Lying in a tangle of sheets, I watch a spider cross the ceiling while Jacob struggles unsuccessfully to open the window. ‘I’m afraid I’ve broken off some of the paintwork,’ He holds up the thin white slivers, and lets them fall from his hands onto the wide windowsill of the triangular alcove.
‘Leave that. Come back here now.’
‘How can you bear it here?’ Jacob is sulking again, body half turned away from the bed, cross armed, cross-legged and no doubt cross-faced as well. The bedside lamp throws an oval shadow that intersects his bare chest, cutting off a clear look at his expression. I see his head move from side to side, surveying then dismissing the vacant walls and the low ceiling.
‘Put the kettle on?’ I ask and Jacob splays himself theatrically in response, then gathers himself out of inertia. I watch him leave the room, enjoying the loose way his limbs swing without clothes or embarrassment. When I am safely alone, I get up to inspect the paintwork, pulling a dark blue cotton dressing gown over myself and averting my eyes away from the full-length mirror propped by the window. The paint is peeling off the wood, but the tell-tale streak of damp along the yellow lined wallpaper of the wall around it isn’t visible from my bed. I pull a small piece of chipped gloss away, let it drop onto the brown linoleum floor, then go to join Jacob in the kitchen.
I put out cups with matching saucers and press my lips together rather than remind Jacob to warm the pot first. We sit down on wooden chairs and I think about splinters and tweezers. The heating is on full blast and I have no doubt that it is worth every penny if it meant that Jacob will lounge around like this, like a Greek statue stepped off the plinth and yielding to my touch. I pull the robe a little tighter around myself and think about mashed potatoes.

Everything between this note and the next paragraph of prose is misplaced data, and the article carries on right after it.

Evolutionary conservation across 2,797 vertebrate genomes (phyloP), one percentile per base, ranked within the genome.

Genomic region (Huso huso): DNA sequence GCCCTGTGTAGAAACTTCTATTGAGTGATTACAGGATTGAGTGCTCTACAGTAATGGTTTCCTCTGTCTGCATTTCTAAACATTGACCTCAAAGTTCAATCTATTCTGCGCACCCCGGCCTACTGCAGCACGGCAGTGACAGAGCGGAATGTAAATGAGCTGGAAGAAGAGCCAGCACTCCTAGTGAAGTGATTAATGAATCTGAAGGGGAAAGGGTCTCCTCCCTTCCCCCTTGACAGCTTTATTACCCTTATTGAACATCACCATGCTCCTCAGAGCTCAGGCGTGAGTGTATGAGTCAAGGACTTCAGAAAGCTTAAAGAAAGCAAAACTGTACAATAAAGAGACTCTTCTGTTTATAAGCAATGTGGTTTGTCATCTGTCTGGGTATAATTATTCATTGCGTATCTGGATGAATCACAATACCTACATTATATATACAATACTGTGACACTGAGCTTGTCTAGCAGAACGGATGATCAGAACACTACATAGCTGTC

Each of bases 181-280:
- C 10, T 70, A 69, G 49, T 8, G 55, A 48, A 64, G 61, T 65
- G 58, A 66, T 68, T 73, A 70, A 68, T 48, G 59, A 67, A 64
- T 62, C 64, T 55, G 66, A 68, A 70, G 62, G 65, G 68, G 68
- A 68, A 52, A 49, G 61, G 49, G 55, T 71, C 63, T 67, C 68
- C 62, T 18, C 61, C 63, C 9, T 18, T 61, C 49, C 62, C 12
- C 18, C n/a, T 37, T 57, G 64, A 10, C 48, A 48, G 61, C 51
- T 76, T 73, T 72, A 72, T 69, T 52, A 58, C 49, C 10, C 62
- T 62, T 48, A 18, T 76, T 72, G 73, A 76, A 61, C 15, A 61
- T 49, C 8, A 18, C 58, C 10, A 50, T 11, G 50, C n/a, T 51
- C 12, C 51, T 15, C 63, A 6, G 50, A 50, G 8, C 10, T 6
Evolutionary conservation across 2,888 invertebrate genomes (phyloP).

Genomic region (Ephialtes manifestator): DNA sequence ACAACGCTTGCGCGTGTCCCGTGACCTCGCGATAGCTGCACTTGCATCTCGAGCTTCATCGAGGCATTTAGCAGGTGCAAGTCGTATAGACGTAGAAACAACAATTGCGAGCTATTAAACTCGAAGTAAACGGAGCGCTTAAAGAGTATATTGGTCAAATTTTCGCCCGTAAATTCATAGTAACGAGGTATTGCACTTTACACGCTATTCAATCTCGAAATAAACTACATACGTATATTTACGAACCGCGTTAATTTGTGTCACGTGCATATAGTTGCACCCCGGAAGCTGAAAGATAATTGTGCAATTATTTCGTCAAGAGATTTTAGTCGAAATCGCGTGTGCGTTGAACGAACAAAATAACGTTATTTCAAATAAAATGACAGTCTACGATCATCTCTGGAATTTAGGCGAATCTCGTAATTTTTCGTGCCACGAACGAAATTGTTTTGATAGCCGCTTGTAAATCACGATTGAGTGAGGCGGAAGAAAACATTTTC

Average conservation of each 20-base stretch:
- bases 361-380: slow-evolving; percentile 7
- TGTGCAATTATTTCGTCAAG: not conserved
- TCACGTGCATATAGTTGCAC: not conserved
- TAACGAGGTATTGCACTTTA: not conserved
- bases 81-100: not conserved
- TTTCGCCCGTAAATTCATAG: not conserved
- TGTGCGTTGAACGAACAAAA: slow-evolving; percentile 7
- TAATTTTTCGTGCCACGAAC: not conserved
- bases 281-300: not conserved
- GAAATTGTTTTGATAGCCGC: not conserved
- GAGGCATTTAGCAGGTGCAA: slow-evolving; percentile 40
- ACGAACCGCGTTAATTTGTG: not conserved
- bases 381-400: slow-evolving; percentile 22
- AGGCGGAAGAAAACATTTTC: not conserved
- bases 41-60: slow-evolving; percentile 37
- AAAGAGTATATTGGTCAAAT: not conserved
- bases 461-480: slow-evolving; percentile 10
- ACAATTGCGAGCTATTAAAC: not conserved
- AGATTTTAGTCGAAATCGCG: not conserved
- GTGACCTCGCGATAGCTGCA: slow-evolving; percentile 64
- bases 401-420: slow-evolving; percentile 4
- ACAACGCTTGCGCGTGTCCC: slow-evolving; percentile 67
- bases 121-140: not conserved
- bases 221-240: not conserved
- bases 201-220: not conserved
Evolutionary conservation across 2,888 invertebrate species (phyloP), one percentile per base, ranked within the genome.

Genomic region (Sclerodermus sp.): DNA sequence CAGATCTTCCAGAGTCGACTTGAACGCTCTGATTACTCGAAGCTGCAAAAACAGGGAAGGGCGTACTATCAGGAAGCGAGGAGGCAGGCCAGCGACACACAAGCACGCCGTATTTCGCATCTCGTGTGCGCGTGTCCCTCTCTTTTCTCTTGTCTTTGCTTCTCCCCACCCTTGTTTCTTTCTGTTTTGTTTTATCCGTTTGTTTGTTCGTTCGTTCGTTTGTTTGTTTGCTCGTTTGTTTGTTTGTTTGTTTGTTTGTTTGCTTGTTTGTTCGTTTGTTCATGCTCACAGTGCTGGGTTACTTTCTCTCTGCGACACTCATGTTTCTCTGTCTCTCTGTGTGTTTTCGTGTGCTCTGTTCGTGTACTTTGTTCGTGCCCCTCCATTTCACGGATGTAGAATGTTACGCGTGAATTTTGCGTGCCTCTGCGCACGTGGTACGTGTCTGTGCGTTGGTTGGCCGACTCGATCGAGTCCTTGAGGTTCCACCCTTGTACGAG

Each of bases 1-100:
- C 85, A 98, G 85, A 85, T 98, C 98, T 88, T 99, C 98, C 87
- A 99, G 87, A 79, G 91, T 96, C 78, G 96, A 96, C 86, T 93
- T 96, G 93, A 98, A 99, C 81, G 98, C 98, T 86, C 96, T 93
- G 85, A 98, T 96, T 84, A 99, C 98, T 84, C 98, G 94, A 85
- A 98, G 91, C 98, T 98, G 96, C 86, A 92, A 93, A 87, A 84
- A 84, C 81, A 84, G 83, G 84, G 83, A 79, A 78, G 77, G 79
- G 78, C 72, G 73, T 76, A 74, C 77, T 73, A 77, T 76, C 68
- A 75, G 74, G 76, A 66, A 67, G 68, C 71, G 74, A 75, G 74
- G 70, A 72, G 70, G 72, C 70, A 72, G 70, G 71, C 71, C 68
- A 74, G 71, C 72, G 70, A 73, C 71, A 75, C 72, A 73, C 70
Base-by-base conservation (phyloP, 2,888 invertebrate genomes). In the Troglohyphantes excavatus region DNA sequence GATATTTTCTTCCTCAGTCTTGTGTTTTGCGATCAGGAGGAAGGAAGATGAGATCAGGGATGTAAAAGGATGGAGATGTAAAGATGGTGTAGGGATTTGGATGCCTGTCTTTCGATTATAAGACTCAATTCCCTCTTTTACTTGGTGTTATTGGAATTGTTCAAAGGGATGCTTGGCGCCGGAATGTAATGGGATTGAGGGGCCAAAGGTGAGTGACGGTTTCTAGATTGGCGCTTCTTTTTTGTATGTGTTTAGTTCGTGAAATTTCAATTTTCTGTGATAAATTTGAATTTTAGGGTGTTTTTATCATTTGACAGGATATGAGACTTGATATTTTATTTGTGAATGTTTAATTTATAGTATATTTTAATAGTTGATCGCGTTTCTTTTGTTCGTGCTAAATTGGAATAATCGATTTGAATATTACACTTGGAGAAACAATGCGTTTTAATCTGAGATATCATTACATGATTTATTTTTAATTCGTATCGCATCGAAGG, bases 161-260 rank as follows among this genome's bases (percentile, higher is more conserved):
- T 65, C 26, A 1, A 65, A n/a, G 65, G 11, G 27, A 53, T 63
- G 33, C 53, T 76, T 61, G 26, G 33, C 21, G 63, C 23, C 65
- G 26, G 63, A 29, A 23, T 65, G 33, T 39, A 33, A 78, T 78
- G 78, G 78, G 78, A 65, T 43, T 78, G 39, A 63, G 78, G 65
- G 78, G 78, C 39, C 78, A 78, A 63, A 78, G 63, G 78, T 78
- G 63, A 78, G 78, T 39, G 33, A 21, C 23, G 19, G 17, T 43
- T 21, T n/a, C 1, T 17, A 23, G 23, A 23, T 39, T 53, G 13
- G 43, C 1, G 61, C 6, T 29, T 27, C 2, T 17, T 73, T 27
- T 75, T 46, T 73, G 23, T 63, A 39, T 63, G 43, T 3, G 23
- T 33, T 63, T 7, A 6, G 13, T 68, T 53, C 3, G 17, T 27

The rain starts up again, softening the traffic noises from outside, and making a battering patter on the roof. Jacob swirled the liquid in his cup and bites his lip. I wonder if spiders dislike the rain and if the one on my ceiling will drop down into the bed and hide in the sheets while we are out the room. ‘I thought lower rent meant you’d have a nicer place.’ Jacob’s tone suggests he is trying to make a joke.
‘I thought people would be delighted to buy expensive art by people they’d never heard of in a recession.’
‘We could stay at mine.’
‘After last time? I’m not a fan of being chased by landladies wielding brooms’
‘She loved the flowers. They looked expensive.’
‘You hated my last place too.’
‘I hate all of Hoxton. It had nothing to do with the flat.’
‘You hate everywhere apart from Camden.’
‘I like Chelsea.’ I put my cup down hard on the wooden, kitchen table, knocking the saucer with my sleeve and sending it spinning through the air and into a kitchen cabinet. Jacob begins to cry in small – almost soundless – sobs. His hands cover his face and I can’t see if there are really tears there or not. I don’t know if that matters to me, but brush the doubt aside. Under the cabinet is a great deal of dust and other detritus. My shoulder twinges as I lean in awkwardly to retrieve the saucer. ‘Shit. It’s chipped.’
‘Elliott, why won’t you talk about this?’
‘Come back to bed.’ Jacob allows me to lead him back into the bedroom and I make a mental note to be kinder. The spider is in the same place on the ceiling; I turn the light out.
*first published online in the spring 2011 issue of Compound